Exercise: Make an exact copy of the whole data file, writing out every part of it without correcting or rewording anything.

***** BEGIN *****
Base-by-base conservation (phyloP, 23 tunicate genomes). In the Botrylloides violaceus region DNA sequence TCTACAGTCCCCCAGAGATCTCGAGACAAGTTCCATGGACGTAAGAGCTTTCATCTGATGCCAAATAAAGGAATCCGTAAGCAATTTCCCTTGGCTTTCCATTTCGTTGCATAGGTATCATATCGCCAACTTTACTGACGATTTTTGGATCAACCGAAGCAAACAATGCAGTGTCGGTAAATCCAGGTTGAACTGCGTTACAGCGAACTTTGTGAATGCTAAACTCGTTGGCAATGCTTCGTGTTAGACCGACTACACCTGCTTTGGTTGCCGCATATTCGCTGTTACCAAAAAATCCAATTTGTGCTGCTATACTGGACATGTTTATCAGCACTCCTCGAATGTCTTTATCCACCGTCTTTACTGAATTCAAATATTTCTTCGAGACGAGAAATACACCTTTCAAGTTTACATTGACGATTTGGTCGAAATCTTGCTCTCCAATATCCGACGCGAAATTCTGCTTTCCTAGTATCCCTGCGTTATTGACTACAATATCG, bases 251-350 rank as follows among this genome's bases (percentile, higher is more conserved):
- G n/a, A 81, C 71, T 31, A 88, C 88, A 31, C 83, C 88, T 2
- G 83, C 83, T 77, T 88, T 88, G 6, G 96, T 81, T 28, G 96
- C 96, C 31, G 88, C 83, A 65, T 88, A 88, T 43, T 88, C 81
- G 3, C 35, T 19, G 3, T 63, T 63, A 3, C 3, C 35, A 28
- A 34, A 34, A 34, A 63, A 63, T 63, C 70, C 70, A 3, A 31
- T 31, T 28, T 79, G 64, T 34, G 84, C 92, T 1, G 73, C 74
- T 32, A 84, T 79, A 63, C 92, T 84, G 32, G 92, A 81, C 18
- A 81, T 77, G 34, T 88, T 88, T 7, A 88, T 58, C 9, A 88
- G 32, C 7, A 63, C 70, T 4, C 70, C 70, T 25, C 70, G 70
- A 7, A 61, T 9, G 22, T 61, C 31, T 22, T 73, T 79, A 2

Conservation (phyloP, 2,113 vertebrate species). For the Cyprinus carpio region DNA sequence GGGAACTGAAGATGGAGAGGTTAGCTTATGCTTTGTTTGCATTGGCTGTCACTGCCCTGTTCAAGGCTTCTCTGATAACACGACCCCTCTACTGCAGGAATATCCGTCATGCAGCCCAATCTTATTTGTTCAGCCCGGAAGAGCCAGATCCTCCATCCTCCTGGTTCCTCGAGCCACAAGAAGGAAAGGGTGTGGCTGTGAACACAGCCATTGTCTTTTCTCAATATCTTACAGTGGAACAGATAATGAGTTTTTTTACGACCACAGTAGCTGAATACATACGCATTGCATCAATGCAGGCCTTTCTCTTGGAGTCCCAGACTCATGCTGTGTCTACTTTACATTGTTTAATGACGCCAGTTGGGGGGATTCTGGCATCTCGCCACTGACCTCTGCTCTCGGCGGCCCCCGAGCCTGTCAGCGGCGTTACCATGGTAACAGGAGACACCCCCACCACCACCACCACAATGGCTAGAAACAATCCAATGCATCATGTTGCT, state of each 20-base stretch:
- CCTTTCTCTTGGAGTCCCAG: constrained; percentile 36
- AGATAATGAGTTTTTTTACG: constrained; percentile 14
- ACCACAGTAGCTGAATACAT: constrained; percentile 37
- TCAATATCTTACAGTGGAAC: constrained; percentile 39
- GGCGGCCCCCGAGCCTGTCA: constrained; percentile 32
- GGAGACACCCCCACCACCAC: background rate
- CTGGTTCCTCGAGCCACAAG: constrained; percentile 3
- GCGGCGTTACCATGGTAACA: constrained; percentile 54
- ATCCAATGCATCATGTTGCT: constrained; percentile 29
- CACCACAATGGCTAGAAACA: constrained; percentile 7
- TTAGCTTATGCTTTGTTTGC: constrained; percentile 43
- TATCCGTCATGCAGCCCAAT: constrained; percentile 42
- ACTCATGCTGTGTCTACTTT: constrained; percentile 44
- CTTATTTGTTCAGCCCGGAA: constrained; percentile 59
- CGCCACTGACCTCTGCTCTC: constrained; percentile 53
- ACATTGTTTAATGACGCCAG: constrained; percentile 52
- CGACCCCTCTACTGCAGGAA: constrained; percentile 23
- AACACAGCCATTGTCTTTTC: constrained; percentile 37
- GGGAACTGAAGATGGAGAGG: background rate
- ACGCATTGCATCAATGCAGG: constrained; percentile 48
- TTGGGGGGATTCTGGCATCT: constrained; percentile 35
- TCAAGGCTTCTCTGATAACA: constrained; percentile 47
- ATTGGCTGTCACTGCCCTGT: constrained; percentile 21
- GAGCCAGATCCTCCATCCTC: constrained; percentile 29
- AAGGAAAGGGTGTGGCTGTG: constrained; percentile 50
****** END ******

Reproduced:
Base-by-base conservation (phyloP, 23 tunicate genomes). In the Botrylloides violaceus region DNA sequence TCTACAGTCCCCCAGAGATCTCGAGACAAGTTCCATGGACGTAAGAGCTTTCATCTGATGCCAAATAAAGGAATCCGTAAGCAATTTCCCTTGGCTTTCCATTTCGTTGCATAGGTATCATATCGCCAACTTTACTGACGATTTTTGGATCAACCGAAGCAAACAATGCAGTGTCGGTAAATCCAGGTTGAACTGCGTTACAGCGAACTTTGTGAATGCTAAACTCGTTGGCAATGCTTCGTGTTAGACCGACTACACCTGCTTTGGTTGCCGCATATTCGCTGTTACCAAAAAATCCAATTTGTGCTGCTATACTGGACATGTTTATCAGCACTCCTCGAATGTCTTTATCCACCGTCTTTACTGAATTCAAATATTTCTTCGAGACGAGAAATACACCTTTCAAGTTTACATTGACGATTTGGTCGAAATCTTGCTCTCCAATATCCGACGCGAAATTCTGCTTTCCTAGTATCCCTGCGTTATTGACTACAATATCG, bases 251-350 rank as follows among this genome's bases (percentile, higher is more conserved):
- G n/a, A 81, C 71, T 31, A 88, C 88, A 31, C 83, C 88, T 2
- G 83, C 83, T 77, T 88, T 88, G 6, G 96, T 81, T 28, G 96
- C 96, C 31, G 88, C 83, A 65, T 88, A 88, T 43, T 88, C 81
- G 3, C 35, T 19, G 3, T 63, T 63, A 3, C 3, C 35, A 28
- A 34, A 34, A 34, A 63, A 63, T 63, C 70, C 70, A 3, A 31
- T 31, T 28, T 79, G 64, T 34, G 84, C 92, T 1, G 73, C 74
- T 32, A 84, T 79, A 63, C 92, T 84, G 32, G 92, A 81, C 18
- A 81, T 77, G 34, T 88, T 88, T 7, A 88, T 58, C 9, A 88
- G 32, C 7, A 63, C 70, T 4, C 70, C 70, T 25, C 70, G 70
- A 7, A 61, T 9, G 22, T 61, C 31, T 22, T 73, T 79, A 2

Conservation (phyloP, 2,113 vertebrate species). For the Cyprinus carpio region DNA sequence GGGAACTGAAGATGGAGAGGTTAGCTTATGCTTTGTTTGCATTGGCTGTCACTGCCCTGTTCAAGGCTTCTCTGATAACACGACCCCTCTACTGCAGGAATATCCGTCATGCAGCCCAATCTTATTTGTTCAGCCCGGAAGAGCCAGATCCTCCATCCTCCTGGTTCCTCGAGCCACAAGAAGGAAAGGGTGTGGCTGTGAACACAGCCATTGTCTTTTCTCAATATCTTACAGTGGAACAGATAATGAGTTTTTTTACGACCACAGTAGCTGAATACATACGCATTGCATCAATGCAGGCCTTTCTCTTGGAGTCCCAGACTCATGCTGTGTCTACTTTACATTGTTTAATGACGCCAGTTGGGGGGATTCTGGCATCTCGCCACTGACCTCTGCTCTCGGCGGCCCCCGAGCCTGTCAGCGGCGTTACCATGGTAACAGGAGACACCCCCACCACCACCACCACAATGGCTAGAAACAATCCAATGCATCATGTTGCT, state of each 20-base stretch:
- CCTTTCTCTTGGAGTCCCAG: constrained; percentile 36
- AGATAATGAGTTTTTTTACG: constrained; percentile 14
- ACCACAGTAGCTGAATACAT: constrained; percentile 37
- TCAATATCTTACAGTGGAAC: constrained; percentile 39
- GGCGGCCCCCGAGCCTGTCA: constrained; percentile 32
- GGAGACACCCCCACCACCAC: background rate
- CTGGTTCCTCGAGCCACAAG: constrained; percentile 3
- GCGGCGTTACCATGGTAACA: constrained; percentile 54
- ATCCAATGCATCATGTTGCT: constrained; percentile 29
- CACCACAATGGCTAGAAACA: constrained; percentile 7
- TTAGCTTATGCTTTGTTTGC: constrained; percentile 43
- TATCCGTCATGCAGCCCAAT: constrained; percentile 42
- ACTCATGCTGTGTCTACTTT: constrained; percentile 44
- CTTATTTGTTCAGCCCGGAA: constrained; percentile 59
- CGCCACTGACCTCTGCTCTC: constrained; percentile 53
- ACATTGTTTAATGACGCCAG: constrained; percentile 52
- CGACCCCTCTACTGCAGGAA: constrained; percentile 23
- AACACAGCCATTGTCTTTTC: constrained; percentile 37
- GGGAACTGAAGATGGAGAGG: background rate
- ACGCATTGCATCAATGCAGG: constrained; percentile 48
- TTGGGGGGATTCTGGCATCT: constrained; percentile 35
- TCAAGGCTTCTCTGATAACA: constrained; percentile 47
- ATTGGCTGTCACTGCCCTGT: constrained; percentile 21
- GAGCCAGATCCTCCATCCTC: constrained; percentile 29
- AAGGAAAGGGTGTGGCTGTG: constrained; percentile 50